Retail wisdom helps Good Guys’ Andrew Muir come first

December 24, 2016 By News

It is the vision of most parents running a family company: to see their children one day take over the business. To carry on the legacy.

From the nation’s top multi-billion-dollar corporations to the corner stores of Australian suburbia, the dream — usually built on blood, sweat and tears — often lives on in the next generation.

Except in the world of the nation’s newest billionaire.

Good Guys executive chairman Andrew Muir has always lived by a simple mantra, which he explains publicly for the first time in a single sentence.

“Just because I am born with the genes doesn’t mean I am the best person to run the business,” he tells The Weekend Australian in his only media interview after pulling off the deal of his life, the $870 million sale to JB Hi-Fi of the whitegoods firm his father started in the Melbourne suburb of North Essendon in 1952.

For the first six months of 2016, the Good Guys — the chain best known for its annoyingly catchy advertising jingle based on the Beach Boys hit Good Vibrations and the “pay cash, pay less” slogan — was destined to float on the sharemarket.

Complex joint venture structures between the Muir family’s private company and individual store managers had been unwound, centralised buying and merchandising systems were finally in place, and the float would give the company the capital to embark on the next stage of its growth journey.

That is, until JB Hi-Fi boss Richard Murray intervened with an offer simply too good to refuse.

The rest is now history — the union, formalised earlier this month, created the nation’s biggest home appliances retailer.

But ask Mr Muir if he has any regrets about his children never having the opportunity to follow in his footsteps as he did in taking over running the business founded by his father Ian, and his answer is instant. And breathtakingly blunt.

“I did not want to inflict — and I use the word inflict — the business on my kids,” he says slowly and deliberately, looking you straight in the eye. “It is simply not fair on the kid. My philosophy is the kids should be able to do what they want to do, get their own education, live their own dreams.” His eldest son has just turned 18.

Dressed in jeans, plain white shirt and a simple blue suit jacket, the slightly quirky Andrew Muir looks every bit the father of a young suburban family (his youngest is three) and anything but a high-flying billionaire.

The only hints of his wealth came in 2007 when he reportedly paid $18m for Steve Vizard’s two-storey English mansion in Toorak, or last year when he paid $19m for the historic Baillieu House at Sorrento.

Ten weeks have passed since the JB Hi-Fi deal was signed and over four decades in business Mr Muir has rarely spoken to the media.

“Our internal rules were that any group PR or media were to be conducted by me. And of course I didn’t conduct any,” he says nonchalantly but with obvious glee.

Before him sits what looks like a security blanket for today’s encounter — printed copies of his recent private speeches to his staff and other functions, in neat piles, ordered chronologically. Or perhaps he is just extremely well prepared.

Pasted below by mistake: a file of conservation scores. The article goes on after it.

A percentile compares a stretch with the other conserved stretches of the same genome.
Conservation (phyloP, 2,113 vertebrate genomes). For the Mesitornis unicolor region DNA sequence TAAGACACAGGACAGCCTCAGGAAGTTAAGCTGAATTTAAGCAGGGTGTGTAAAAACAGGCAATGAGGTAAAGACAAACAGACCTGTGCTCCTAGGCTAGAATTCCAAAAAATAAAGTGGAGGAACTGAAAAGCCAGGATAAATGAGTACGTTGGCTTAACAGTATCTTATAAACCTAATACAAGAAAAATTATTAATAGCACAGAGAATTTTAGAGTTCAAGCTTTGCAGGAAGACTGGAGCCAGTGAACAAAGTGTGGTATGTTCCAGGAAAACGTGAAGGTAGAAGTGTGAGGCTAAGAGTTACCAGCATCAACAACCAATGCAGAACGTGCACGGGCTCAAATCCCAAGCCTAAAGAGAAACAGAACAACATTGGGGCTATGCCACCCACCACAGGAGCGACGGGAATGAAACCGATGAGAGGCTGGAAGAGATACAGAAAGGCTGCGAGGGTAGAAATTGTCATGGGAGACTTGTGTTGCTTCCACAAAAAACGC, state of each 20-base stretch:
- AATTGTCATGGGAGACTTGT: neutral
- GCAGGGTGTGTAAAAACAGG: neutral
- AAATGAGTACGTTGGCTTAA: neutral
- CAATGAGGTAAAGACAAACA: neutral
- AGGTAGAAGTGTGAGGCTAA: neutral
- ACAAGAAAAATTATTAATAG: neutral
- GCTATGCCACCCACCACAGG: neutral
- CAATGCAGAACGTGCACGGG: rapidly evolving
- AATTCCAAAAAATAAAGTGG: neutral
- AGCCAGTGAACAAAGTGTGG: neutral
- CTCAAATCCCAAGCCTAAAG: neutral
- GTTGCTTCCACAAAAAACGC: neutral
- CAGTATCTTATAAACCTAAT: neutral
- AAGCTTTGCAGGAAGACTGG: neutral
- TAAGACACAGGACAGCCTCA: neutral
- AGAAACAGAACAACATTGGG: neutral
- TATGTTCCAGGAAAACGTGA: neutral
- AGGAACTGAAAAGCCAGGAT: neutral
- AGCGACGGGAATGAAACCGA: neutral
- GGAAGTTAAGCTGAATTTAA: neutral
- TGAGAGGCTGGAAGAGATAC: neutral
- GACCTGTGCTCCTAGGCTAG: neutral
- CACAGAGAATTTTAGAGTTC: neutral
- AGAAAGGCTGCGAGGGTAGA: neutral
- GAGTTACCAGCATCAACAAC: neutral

Certainly one thing becomes abundantly clear: The veil of privacy that surrounds the Muir family fortune will not be lifted today. Even his age remains a mystery. “Near 50” is all he will say.

The Australian has reported that the spoils of the JB Hi-Fi sale will be divided between Mr Muir, his mother Joan Muir, 83, and sister Carolyn Muir, 51, who has significant pastoral interests near Ivanhoe and Moama on the Murray in NSW.

“I’m not going to answer that,” he says when asked to comment on the issue.

But turn to the history of his iconic company and the lessons learned from decades in one of the toughest sectors of retail, and Mr Muir is on far safer ground.

What Ian Muir started as the Mighty Muir’s whitegoods chain was 40 years later renamed The Good Guys by his son.

Its goal, as Muir Jr puts it, was simple: “To out-Retravision Retravision.”

Under Andrew Muir The Good Guys opened or acquired more than 80 stores, including seven from the administrators of failed electronics retailer Brashs, lifting its network from 14 to 90 and boosting sales to $2bn.

As The Good Guys thrived, rivals like Clive Peeters, Rick Hart, Clive Anthonys, Betta Electrical, Retravision and most recently Dick Smith fell by the wayside.

In the year before the sale to JB Hi-Fi, the company’s 65th, Mr Muir says it generated the best sales result in its history.

“Ego has destroyed most of the competitors, the businesses in our industry. When you look at the more entrepreneurial types that were my father’s contemporaries … they wanted growth for growth’s sake … it is extremely difficult to compete against when the opposition is determined to go broke. Because they are making irrational business decisions. It is really difficult to survive when all that is going on,” he says.

Yet Muir never asked for the life that has now made him one the richest people in the country.

His formative years were spent working on the shop floor of Mighty Muir’s and studying economics and financial management. After graduating from university he worked at accounting firm Coopers and Lybrand before his father confronted him one morning with a dilemma. It would change his life.

Ian Muir’s veteran numbers man had been diagnosed with a life-changing illness. It appeared the only option was to sell the business. Unless Andrew might consider stepping in as the group’s accountant for a time. His son reluctantly accepted.

“He had never, ever raised at the dinner table or any other time that, ‘One day, son, this will be yours’. He never said it and I never assumed it. It was never in the family discussion,” Mr Muir says.